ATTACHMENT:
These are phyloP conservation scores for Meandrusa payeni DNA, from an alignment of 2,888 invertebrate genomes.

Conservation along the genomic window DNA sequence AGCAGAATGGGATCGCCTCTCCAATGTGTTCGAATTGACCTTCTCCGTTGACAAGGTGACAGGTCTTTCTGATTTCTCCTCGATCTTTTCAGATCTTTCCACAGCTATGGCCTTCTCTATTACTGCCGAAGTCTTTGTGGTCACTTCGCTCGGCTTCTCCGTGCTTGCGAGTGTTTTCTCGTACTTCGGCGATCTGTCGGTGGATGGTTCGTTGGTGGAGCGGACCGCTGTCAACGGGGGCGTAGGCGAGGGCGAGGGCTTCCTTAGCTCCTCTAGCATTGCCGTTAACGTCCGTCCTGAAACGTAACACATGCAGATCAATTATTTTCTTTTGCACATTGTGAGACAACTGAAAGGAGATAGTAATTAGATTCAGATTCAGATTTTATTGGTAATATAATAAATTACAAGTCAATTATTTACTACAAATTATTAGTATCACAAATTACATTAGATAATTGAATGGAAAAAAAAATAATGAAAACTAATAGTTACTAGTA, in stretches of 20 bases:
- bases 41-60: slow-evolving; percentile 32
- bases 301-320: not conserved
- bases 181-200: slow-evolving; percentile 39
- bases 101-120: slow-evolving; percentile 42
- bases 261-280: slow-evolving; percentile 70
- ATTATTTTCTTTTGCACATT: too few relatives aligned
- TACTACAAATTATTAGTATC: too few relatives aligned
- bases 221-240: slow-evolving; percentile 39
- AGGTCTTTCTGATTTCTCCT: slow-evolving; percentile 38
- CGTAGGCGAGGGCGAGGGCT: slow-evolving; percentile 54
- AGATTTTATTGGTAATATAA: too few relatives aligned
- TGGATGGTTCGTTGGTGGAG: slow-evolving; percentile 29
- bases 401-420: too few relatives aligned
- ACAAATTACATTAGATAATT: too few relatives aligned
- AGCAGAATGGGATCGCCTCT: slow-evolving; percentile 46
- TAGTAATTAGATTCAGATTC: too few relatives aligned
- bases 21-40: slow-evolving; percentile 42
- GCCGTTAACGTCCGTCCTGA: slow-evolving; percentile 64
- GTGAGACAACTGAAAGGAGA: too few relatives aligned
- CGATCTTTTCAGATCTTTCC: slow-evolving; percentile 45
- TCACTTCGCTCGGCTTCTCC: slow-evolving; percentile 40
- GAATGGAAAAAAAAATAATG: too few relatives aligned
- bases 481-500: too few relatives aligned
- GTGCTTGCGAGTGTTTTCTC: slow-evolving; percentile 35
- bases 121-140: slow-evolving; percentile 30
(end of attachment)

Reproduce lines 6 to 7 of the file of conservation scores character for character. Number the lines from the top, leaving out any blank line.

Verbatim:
- bases 101-120: slow-evolving; percentile 42
- bases 261-280: slow-evolving; percentile 70